Over the summer, Rosauer’s downstairs study space underwent renovations. What was once a computer lab is now an Active Learning Center (ALC) with white boards and monitors to help students with their studies. The renovated study space offers a variety of individual and group work spaces consisting of booths, tables, couches and individual desks areas.
“The new study space feels like the midground between the social Hemmingson Center and the study space of the library,” said Cynthia Smutny, the budget director for the school of education.
“[The ALC is] not built like a traditional study area, so you can work on school work and it helps to release stress,” freshman Felecia Bazie said.
Planning and funding Rosauer’s new ALC took a while, Smutny said. The ALC was “designed to be an open collaborative space to be used by students, faculty and staff,” she added.
Shoesmith Cox Architects drew the original designs, which were hung around Rosauer so students and faculty members could provide feedback on the plan. Now, administration is excited to see how students develop and use the space.
“We have a much higher student traffic rate through Rosauer. The ALC has become a quiet study area that is visited on weekday evenings and weekends,” said Smutny.
While the school of education’s administration thinks the foot traffic is good, senior Kristina Jones, a special education major, said the student traffic can be negative in terms of noise, distraction and being more crowded.
Jones also said there was more of a community feel when people using the study spaces were also the people who attended your classes.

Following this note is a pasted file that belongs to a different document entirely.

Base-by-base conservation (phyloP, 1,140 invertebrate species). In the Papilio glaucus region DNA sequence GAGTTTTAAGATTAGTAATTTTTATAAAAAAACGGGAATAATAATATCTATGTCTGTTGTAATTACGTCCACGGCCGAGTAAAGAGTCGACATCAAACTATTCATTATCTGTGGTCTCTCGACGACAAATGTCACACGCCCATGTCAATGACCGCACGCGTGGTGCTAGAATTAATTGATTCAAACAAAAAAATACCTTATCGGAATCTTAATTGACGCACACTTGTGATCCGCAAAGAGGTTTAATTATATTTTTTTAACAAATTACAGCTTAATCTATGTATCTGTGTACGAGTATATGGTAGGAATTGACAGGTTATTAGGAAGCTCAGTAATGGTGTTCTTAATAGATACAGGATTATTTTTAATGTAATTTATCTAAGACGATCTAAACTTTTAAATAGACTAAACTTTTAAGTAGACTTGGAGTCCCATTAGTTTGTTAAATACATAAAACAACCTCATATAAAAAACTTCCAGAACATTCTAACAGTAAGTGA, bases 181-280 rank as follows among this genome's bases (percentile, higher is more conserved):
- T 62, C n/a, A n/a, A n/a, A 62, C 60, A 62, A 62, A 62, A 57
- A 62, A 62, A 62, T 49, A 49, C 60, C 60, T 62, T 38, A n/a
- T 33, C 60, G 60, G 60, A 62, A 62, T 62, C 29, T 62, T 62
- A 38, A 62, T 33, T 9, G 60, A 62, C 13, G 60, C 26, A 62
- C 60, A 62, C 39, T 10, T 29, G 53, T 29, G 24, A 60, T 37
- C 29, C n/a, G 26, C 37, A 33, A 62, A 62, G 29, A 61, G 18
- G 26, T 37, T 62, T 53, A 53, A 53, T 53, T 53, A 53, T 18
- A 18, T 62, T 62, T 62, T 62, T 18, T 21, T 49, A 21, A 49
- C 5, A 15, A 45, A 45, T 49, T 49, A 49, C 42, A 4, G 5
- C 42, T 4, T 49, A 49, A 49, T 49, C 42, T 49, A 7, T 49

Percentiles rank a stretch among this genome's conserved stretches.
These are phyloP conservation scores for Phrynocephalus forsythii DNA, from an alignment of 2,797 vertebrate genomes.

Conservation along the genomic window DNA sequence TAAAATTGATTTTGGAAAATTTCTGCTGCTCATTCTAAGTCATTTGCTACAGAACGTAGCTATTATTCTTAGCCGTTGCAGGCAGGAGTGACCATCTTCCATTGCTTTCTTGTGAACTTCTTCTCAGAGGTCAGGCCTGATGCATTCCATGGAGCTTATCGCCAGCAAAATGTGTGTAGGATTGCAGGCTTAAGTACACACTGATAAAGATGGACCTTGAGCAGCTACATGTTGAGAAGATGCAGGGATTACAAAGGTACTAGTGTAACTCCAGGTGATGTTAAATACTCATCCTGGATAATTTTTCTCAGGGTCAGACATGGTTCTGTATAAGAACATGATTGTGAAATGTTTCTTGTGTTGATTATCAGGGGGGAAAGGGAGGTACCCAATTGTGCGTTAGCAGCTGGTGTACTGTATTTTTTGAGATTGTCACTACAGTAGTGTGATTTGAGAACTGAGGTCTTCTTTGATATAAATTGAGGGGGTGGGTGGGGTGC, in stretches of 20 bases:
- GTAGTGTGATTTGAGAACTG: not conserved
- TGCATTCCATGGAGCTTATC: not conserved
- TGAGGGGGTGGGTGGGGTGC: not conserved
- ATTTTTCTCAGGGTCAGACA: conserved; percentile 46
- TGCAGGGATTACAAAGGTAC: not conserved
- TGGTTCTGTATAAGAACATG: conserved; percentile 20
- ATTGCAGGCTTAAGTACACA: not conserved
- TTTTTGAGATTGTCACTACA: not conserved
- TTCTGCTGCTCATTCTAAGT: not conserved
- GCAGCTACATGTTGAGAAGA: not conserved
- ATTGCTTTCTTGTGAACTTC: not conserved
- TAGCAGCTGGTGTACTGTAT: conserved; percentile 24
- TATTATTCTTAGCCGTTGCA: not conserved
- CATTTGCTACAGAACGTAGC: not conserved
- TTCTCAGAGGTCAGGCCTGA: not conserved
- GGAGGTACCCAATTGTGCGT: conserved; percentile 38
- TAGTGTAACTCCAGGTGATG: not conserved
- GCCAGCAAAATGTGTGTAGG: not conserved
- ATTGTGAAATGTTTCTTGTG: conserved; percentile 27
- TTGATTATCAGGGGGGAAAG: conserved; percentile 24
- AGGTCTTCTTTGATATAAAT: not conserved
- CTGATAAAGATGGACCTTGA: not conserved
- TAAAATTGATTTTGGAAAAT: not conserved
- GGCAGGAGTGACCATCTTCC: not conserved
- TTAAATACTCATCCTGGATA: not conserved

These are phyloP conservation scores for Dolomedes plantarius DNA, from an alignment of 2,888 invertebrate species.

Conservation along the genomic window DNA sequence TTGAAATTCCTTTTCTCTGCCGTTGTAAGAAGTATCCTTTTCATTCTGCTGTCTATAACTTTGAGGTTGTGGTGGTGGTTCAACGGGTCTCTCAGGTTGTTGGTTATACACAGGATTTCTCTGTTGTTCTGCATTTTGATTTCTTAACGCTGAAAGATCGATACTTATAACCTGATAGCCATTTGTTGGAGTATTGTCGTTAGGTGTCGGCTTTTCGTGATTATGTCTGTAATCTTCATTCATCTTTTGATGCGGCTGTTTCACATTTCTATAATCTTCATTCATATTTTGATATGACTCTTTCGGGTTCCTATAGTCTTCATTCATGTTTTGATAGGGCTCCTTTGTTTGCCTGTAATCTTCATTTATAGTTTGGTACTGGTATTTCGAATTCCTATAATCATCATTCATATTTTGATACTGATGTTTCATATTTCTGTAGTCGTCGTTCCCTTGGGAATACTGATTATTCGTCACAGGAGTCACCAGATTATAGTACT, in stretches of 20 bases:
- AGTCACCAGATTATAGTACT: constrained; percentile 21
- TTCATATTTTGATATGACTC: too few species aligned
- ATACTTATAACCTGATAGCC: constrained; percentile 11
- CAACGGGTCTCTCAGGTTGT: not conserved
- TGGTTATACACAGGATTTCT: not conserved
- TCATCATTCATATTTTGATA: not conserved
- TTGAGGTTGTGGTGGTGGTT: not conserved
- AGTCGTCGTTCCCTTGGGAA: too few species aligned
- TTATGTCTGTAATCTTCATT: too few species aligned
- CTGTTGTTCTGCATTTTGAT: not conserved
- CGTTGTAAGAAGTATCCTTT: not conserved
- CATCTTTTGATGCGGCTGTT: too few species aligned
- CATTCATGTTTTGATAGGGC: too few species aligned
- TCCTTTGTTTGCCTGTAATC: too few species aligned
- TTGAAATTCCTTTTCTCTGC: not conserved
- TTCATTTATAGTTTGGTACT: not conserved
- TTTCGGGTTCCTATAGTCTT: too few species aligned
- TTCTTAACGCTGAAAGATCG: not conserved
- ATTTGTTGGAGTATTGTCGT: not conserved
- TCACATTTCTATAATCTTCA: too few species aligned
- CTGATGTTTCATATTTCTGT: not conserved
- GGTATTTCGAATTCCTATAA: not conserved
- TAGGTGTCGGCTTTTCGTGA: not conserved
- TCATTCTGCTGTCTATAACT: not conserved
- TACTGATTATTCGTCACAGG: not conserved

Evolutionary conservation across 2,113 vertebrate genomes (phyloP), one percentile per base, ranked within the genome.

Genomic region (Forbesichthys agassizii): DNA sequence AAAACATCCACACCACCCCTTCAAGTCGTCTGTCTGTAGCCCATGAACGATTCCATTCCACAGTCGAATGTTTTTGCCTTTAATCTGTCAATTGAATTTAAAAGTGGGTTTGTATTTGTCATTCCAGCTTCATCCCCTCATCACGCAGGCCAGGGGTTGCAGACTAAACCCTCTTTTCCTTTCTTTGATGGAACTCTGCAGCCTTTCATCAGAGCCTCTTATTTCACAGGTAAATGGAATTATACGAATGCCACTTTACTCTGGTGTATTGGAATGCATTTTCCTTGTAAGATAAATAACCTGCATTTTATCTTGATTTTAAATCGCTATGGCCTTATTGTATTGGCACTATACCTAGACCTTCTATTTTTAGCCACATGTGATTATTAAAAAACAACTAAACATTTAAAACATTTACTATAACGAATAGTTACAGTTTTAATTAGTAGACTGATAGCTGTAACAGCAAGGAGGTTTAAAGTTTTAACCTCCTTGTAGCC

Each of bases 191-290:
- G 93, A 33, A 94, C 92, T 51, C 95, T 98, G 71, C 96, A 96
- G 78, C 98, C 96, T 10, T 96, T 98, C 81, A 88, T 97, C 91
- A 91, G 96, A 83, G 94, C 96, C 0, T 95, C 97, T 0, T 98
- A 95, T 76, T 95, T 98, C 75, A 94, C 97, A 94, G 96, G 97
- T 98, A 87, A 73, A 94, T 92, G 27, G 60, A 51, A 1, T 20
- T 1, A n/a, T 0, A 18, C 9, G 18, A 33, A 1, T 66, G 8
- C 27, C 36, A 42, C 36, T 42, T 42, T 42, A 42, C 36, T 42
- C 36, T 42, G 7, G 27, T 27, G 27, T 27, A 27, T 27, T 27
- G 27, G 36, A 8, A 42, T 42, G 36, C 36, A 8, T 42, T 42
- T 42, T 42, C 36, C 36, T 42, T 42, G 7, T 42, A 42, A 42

Campbell Dougherty, a first year education major, said the ALC is ideal for both individual and group study sessions. Melendez and Jess Berg, who study in Rosauer nightly, said they agree that the ALC is an accessible space with resources for group study. The ALC was constructed with the hope of creating a quiet work space; however, this “academic work space will be defined by those who use it,” said Vincent Alfonso, dean of the School of Education.
Sophomore Evan Currin said the SpikeNites team meets in the ALC to plan upcoming events. Kelley Morley said she thinks the ALC is “hands on study space where people can collaborate.” She said the movable whiteboards are a good way to study for her biology class. Junior Willy Duguay says he studies in the ALC almost every day.
The goal of the design council was to create a study space that attracted people of all majors, explained Smutny.
“We hoped that the study space would be open to all. We will be able to share the ALC across campus with all students,” Smutny said, continuing to explain that the school of education administration hopes this will bring some diversity and variety of Gonzaga students from across campus to study here.
“My hope is that this Active Learning Center is a model for the development of other Active Learning Centers on campus,” said Alfonso.
Kaely Lawler is a staff writer.